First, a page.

It’s all about boundaries. Boundaries has become one of those buzz words, frequently used in all sorts of relationship discussions and therefore losing its meaning and potency. Boundaries imply a permanent line but often those lines become permeable and flexible, depending on our strength to fortify them in the face of a challenge, or our desire to please other people. The most effective boundaries are ones we create and are not foisted upon us by the outside world. In this case, I am setting boundaries to protect myself from giving too much to you, which in turn protects you from my resentment for putting me in the position of saying yes to babysitting when I may not want to. I need to set boundaries for how I spend my time to feel the right balance of doing what I must do and what I want to do. This also ensures I don’t let myself get too absorbed in your life and neglect my own. As a parent we never stop wanting to be part of our child’s life (this is not universally true but it’s safe to say it’s generally true, and it is certainly true for me) and if we’re good parents we learn when to back off. Adult children are actually adults and should be left to lead their own lives, mistakes and all. Yeah, good luck with remembering that when your children are grown!

From Now on….

So let’s establish the rules from now on. Let’s be clear about what the ask is, and let’s be clear that I have the right of refusal. I need you to respect my schedule and ask in advance (emergencies are exempted from this requirement), not just when it occurs to you that you’re going to need babysitting in the very near future. How about calling me with your calendar and we can schedule some babysitting time slots in advance?

Please remember I’m the cake and icing, not the main course when it comes to your regular diet of babysitters. I trust you to pick good alternatives to me. In fact, I trust you to be a great parent, making all kinds of good decisions for the welfare of my grandchildren. As they “You’ve Got This!” (Apologies for another over-used trendy expression), but in all seriousness, I know you really do. That’s because I raised you so well (LOL).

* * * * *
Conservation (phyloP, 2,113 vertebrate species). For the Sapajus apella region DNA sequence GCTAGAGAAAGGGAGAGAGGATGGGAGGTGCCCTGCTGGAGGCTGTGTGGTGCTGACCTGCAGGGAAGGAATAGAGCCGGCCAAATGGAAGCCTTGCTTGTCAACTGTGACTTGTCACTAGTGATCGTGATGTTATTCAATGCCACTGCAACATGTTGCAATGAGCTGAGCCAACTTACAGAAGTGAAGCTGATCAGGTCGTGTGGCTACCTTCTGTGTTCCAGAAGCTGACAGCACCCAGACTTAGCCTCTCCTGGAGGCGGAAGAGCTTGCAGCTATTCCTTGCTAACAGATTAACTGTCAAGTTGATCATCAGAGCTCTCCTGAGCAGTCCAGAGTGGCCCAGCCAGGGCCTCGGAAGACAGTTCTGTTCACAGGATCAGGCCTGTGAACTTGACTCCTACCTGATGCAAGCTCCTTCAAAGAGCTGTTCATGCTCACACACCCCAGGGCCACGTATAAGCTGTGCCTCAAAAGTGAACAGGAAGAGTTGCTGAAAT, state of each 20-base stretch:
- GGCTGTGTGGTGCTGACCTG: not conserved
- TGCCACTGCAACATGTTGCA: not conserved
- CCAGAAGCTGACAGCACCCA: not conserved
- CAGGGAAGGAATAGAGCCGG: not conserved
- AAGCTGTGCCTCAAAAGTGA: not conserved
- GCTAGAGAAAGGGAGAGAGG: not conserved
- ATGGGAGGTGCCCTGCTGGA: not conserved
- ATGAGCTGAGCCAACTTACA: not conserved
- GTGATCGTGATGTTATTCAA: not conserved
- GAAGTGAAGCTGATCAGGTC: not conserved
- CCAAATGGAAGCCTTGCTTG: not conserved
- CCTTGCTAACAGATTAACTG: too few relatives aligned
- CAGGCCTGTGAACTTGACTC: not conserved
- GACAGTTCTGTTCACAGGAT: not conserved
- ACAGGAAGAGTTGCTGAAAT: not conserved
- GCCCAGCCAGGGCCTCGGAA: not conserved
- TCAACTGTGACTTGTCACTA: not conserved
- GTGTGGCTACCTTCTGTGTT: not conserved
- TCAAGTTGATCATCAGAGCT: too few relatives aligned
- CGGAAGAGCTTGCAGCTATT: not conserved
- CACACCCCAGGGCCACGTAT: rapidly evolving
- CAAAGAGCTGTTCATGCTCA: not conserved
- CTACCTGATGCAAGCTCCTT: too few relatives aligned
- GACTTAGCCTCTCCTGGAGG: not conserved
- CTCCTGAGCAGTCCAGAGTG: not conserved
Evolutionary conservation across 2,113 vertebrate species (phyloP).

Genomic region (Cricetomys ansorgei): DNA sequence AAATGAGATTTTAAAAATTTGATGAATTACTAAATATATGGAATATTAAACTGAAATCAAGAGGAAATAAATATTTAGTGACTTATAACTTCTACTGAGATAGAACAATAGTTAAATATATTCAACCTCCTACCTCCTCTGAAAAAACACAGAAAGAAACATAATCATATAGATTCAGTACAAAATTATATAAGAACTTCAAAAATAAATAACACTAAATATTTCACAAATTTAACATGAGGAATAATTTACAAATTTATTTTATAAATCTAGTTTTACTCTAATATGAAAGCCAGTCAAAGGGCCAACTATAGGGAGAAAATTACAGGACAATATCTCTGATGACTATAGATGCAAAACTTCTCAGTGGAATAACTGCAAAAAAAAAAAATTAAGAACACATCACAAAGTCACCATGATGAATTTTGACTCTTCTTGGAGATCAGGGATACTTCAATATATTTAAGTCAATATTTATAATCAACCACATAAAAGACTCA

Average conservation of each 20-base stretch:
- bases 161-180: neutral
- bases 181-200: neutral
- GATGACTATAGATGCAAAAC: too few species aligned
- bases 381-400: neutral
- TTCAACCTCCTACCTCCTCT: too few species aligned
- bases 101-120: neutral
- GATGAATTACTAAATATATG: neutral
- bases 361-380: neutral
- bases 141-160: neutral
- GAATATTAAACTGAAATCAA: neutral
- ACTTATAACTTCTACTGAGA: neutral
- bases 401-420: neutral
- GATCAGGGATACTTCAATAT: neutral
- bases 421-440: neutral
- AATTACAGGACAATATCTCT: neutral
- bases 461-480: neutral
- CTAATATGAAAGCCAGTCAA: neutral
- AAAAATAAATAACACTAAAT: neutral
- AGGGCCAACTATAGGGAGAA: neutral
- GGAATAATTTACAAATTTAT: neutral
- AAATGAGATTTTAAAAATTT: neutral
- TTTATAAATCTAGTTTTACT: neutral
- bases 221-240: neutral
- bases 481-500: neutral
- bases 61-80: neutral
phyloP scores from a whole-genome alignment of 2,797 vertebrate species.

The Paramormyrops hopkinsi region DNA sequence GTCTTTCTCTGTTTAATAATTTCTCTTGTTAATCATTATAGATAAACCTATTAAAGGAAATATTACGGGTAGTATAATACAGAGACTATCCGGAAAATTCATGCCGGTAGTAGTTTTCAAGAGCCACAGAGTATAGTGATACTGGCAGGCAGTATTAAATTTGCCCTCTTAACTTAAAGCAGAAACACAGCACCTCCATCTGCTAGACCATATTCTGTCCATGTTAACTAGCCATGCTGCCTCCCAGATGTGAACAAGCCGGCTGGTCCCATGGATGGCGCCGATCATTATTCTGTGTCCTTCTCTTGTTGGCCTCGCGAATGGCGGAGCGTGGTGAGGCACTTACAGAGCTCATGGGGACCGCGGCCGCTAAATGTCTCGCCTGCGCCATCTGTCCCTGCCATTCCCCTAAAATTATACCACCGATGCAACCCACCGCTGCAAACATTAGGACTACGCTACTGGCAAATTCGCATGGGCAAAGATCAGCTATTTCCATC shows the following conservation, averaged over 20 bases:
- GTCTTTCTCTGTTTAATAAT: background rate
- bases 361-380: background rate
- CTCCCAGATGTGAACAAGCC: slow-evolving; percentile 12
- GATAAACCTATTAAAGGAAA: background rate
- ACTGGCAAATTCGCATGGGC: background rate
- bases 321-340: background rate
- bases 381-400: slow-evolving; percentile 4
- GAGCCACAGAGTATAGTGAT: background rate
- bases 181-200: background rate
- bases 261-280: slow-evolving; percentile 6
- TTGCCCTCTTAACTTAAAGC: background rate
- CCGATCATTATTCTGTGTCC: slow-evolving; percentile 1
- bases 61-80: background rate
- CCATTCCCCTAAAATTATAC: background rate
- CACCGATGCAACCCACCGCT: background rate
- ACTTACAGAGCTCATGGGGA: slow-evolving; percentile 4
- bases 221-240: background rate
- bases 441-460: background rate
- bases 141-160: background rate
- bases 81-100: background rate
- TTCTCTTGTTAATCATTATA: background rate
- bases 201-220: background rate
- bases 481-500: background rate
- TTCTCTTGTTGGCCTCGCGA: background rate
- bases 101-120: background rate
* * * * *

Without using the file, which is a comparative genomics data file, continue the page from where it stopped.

Please let me know how all of this sits with you. You may be angry, disappointed, hurt or surprised. I won’t presume to predict, nor will I push back if you want to read me the riot act. I hope you won’t be too upset by my reaction to what you expected to be a simple request. But I believe you’ll understand once you get past this immediate babysitting need. Just put yourself in my shoes when your children have your own grandchildren!

I love you,

Mom

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Ellen Rothstein
Ellen Rothstein is certified Retirement Coach from an ICF accredited program, and also holds a B.A. from University of California, Berkeley. Thanks to her breadth of life experience she has worked intuitively with friends and family before becoming a coach. Her coaching focus is helping people recently retired or facing retirement soon, to create a positive vision for the next phase of their life. This entails identifying what’s important to that individual, and how to separate their identity from the identity tied to their work life. She collaborates with them to develop a roadmap for what their life will look like, set goals and implement them to achieve a new purpose. Her prior professional experience includes being an exhibiting painter, a senior project manager, as well as having extensive experience in advertising agencies. Ellen lives in San Francisco, California with her husband. She has learned much by raising two grown sons who are self-sufficient, generous human beings with integrity. Contact Ellen at ellen@ellenrothstein.com.
1 Comment
  • Cynthia Hersey
    Posted at 22:08h, 21 August Reply

    Super article, Ellen! So well-reasoned and wise. Thanks for sending it!